The CEU is highly productive, publishing over 100 papers on average every year, including influential outputs with 100s or 1000s of citations and exceptional Almetrics.
Laying foundations for new interventions, we have helped identify many genetic risk factors for CVDs and related traits, including coronary disease (Howson, Nat Genet 2017; Aragam Nat Genet in press), blood pressure (Surendran, Nat Genet 2020), and blood cell traits (Vuckovic, Cell 2020). We have pioneered studies of the plasma proteome (Sun, Nature 2018; Zheng, Nat Genet 2020), rare loss of function mutations in consanguineous populations (Saleheen, Nature 2017), and polygenic risk scores (Inouye, Nat Med in press; Lambert, Nat Genet 2021; Wand, Nature 2021).
Clinical and population health impact
Providing an actionable resource for clinical practice worldwide, we have led the development and evaluation of a new WHO CVD risk prediction approach (Kaptoge, Lancet Global Health 2019), and of the SCORE2 CVD risk prediction model for European regions (Hageman, Eur Heart J 2021). Our research has shaped the design of a lipoprotein(a)-lowering phase 3 trial (Burgess, JAMA Cardiol 2018). We have produced a high quality evidence-base for CVD prevention guidelines, for example by showing that safe limits for alcohol consumption are lower than those recommended in most current guidelines (Wood, Lancet 2018), and that depressive symptoms below the threshold for a clinical disorder are associated with higher CVD risk (Harshfield, JAMA 2020). Our work continues to underpin the UK national abdominal aortic aneurysm screening programme (Sweeting, Lancet 2018).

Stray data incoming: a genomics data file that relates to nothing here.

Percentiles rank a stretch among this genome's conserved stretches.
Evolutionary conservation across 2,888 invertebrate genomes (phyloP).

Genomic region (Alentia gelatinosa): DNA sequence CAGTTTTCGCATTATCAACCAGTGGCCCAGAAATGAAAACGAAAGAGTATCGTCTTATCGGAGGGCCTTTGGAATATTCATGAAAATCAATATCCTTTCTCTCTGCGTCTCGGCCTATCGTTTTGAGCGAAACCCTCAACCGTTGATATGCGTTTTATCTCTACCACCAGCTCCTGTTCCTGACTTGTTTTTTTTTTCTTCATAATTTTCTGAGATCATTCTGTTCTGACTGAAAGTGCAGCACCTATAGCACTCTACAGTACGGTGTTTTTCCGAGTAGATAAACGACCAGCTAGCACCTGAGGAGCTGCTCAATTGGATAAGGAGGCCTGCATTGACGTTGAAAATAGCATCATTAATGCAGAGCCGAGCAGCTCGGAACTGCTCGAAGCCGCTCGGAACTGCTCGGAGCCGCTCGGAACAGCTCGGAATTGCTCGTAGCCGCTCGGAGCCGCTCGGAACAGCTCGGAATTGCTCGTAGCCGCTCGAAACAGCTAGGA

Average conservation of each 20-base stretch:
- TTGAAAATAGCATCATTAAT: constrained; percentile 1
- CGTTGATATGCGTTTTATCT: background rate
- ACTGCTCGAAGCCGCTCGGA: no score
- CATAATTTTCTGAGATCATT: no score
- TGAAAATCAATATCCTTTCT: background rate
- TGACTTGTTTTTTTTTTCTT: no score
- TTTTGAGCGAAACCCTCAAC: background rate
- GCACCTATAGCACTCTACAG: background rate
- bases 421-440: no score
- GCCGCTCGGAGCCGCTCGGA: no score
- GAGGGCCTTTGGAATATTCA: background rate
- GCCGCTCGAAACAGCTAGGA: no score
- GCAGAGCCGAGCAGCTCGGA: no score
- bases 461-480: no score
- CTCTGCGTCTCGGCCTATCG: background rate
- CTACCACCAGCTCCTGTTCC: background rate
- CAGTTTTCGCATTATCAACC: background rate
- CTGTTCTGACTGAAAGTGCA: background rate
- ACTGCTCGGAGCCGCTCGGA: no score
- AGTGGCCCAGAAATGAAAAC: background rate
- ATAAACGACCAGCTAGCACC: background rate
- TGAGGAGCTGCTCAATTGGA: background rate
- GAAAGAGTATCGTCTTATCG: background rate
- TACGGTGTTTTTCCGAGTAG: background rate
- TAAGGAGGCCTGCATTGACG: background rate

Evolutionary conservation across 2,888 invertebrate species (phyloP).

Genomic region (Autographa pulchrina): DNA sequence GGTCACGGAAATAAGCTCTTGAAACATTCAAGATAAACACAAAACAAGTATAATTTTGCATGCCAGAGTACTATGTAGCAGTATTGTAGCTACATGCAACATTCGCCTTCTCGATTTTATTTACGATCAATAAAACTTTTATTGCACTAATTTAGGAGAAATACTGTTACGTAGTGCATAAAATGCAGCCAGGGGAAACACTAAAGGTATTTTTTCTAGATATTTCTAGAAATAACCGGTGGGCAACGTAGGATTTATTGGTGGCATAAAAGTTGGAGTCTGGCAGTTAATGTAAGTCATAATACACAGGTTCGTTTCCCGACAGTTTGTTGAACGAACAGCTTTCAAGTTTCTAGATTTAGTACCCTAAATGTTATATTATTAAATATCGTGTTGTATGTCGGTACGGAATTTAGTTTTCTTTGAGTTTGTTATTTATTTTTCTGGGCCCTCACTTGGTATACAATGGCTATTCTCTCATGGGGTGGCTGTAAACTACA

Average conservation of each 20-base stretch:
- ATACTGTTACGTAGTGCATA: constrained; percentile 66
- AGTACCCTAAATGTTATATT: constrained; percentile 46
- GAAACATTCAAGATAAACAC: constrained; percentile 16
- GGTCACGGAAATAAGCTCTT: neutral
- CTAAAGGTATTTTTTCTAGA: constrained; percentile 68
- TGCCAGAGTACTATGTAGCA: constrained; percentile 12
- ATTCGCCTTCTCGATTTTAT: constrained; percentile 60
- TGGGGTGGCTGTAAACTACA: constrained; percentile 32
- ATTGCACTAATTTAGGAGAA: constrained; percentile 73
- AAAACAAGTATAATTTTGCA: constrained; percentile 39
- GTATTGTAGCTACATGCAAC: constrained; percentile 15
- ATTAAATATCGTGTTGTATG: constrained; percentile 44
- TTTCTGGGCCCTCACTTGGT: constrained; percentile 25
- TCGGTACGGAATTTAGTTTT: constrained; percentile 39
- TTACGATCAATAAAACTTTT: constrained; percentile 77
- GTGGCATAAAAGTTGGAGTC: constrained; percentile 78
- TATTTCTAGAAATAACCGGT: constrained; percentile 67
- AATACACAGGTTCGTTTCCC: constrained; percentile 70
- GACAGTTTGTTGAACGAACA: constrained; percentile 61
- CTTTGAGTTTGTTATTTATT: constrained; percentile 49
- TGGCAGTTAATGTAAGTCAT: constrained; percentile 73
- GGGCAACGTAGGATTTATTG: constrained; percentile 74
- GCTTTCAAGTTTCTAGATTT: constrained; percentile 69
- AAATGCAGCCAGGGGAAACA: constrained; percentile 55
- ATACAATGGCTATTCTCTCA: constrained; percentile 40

Creating studies, tools, and methods
We have recruited ~200,000 people in the UK and South Asia into multi-modal studies. We co-lead global consortia, including EPIC-CVD, the world’s large case-cohort study of incident CVDs. Delivering on our values of open science, we make our methods, results, and publications widely accessible, already used by 100,000s of users in over 100 countries, including: PhenoScanner (http://www.phenoscanner.medschl.cam.ac.uk/); Polygenic Score Catalog (https://www.pgscatalog.org/); OmicsPred (https://www.omicspred.org). We provide open-access tools to support molecular epidemiology, meta-analysis, and risk prediction (https://www.phpc.cam.ac.uk/ceuerfc/programs/). Our data have enabled multiple groups to produce high-impact “secondary use” publications (eg, van der Klaauw, Cell 2019).